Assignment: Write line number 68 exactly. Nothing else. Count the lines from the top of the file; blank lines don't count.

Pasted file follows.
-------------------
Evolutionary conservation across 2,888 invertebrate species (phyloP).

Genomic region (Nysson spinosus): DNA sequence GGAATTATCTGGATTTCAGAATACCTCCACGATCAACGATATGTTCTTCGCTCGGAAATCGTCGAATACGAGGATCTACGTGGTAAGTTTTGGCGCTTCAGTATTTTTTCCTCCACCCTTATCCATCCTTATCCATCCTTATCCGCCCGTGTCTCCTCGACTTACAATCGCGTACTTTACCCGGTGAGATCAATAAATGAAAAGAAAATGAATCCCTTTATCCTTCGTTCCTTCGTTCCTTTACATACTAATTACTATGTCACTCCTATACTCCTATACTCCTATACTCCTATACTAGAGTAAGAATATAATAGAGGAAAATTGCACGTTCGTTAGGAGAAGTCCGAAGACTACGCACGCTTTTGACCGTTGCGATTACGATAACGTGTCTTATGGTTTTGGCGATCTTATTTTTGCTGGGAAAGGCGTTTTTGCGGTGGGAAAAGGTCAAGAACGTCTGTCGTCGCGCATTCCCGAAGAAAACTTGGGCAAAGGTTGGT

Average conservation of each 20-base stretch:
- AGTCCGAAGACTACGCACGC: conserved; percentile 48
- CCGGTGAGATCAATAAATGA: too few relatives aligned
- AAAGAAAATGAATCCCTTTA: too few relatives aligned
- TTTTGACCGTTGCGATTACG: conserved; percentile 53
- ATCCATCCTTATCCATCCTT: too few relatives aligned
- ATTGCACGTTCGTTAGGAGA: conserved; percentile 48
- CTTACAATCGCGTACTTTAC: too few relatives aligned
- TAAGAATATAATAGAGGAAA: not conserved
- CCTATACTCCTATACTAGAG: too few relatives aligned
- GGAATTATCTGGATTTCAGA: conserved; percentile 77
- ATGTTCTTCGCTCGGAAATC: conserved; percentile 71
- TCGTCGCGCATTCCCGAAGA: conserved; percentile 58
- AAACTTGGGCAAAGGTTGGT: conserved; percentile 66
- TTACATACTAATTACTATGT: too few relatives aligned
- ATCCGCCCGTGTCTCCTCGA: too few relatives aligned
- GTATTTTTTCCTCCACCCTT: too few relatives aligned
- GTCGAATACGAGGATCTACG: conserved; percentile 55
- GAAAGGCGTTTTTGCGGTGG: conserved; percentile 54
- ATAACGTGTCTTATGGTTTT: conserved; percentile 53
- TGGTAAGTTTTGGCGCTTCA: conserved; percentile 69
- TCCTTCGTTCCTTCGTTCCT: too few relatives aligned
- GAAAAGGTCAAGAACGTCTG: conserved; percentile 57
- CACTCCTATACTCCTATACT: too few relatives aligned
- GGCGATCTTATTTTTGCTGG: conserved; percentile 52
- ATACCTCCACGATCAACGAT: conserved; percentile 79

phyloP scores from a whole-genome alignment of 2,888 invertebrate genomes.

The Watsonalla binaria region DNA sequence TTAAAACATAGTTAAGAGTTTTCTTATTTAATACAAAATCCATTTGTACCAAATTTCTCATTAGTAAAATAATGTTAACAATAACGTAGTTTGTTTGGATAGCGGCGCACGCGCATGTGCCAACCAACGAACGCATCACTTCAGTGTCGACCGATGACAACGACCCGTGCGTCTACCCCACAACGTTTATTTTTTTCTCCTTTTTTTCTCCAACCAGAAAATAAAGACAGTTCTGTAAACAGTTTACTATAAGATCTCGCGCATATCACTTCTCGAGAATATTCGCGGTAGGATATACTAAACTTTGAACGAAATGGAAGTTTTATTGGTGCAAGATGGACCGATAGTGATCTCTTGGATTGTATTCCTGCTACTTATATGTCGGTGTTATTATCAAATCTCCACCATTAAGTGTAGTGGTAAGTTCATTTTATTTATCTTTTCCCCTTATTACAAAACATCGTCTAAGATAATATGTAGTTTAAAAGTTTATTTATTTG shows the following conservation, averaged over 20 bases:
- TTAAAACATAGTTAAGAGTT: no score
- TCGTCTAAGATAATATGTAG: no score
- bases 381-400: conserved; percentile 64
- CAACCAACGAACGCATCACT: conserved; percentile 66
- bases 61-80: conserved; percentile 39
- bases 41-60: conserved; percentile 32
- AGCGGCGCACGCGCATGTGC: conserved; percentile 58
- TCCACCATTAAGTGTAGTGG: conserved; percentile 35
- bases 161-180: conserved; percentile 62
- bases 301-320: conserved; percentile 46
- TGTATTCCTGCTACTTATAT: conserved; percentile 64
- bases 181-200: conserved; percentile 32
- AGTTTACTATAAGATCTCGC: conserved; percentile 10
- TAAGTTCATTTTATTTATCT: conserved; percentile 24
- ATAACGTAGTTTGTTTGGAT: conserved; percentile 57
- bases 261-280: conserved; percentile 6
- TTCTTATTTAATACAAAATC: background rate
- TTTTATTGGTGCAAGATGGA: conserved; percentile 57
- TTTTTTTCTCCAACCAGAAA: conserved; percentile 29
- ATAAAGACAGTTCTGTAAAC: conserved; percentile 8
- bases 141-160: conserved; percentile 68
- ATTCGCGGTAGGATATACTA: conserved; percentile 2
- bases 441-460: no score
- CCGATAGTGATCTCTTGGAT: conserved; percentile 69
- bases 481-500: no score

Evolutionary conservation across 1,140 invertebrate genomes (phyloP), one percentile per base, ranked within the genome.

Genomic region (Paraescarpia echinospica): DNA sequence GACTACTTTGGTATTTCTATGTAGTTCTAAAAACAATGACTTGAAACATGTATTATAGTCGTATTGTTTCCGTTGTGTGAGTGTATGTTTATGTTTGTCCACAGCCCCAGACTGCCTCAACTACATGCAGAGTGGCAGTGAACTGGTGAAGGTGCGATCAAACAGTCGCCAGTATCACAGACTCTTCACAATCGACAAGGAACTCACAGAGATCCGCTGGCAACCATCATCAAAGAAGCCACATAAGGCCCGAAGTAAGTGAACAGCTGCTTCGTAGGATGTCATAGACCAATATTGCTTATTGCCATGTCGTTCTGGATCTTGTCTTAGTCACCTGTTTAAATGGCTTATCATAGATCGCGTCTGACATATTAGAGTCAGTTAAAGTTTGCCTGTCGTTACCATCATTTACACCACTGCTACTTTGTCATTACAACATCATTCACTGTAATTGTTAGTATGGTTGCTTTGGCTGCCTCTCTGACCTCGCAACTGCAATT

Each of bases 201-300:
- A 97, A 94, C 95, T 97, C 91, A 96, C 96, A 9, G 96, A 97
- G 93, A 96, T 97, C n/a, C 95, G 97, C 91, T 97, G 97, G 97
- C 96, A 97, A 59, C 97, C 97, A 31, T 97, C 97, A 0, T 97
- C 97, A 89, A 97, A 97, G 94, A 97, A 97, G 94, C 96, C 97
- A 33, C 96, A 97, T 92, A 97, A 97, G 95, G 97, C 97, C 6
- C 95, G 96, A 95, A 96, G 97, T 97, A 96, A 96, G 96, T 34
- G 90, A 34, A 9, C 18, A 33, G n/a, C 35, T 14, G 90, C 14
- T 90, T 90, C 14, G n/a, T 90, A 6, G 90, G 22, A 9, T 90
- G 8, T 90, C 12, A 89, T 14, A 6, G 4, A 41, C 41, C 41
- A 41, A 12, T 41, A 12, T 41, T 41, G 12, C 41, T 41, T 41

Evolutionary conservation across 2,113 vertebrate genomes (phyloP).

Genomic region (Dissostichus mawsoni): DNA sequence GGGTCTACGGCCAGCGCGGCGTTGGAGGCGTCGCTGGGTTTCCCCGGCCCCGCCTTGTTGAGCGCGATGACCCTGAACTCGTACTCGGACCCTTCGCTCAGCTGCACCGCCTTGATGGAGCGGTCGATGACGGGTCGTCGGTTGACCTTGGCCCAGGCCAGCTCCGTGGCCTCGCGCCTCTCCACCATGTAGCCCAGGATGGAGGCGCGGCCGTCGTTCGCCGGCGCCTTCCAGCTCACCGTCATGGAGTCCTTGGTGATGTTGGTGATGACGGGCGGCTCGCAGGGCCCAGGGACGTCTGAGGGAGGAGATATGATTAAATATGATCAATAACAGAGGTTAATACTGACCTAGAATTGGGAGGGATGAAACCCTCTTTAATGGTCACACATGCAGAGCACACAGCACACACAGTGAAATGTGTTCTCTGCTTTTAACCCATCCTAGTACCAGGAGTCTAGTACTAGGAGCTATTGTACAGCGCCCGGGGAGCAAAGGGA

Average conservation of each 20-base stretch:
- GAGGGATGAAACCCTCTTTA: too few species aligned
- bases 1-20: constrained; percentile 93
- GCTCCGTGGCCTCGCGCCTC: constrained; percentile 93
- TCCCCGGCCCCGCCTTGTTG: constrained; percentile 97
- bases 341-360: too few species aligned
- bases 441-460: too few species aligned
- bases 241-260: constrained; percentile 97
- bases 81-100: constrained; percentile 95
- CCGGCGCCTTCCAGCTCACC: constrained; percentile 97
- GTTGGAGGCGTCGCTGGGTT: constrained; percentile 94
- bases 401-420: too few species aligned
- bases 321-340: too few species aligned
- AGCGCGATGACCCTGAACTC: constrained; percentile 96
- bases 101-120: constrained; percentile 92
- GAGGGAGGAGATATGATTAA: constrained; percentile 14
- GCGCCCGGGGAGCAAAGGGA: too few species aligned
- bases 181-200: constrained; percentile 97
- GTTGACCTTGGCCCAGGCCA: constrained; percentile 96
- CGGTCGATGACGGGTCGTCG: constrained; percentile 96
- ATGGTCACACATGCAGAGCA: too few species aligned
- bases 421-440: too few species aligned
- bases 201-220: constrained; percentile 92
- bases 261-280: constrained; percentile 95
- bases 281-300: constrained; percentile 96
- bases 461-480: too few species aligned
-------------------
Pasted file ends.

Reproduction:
- A 41, A 12, T 41, A 12, T 41, T 41, G 12, C 41, T 41, T 41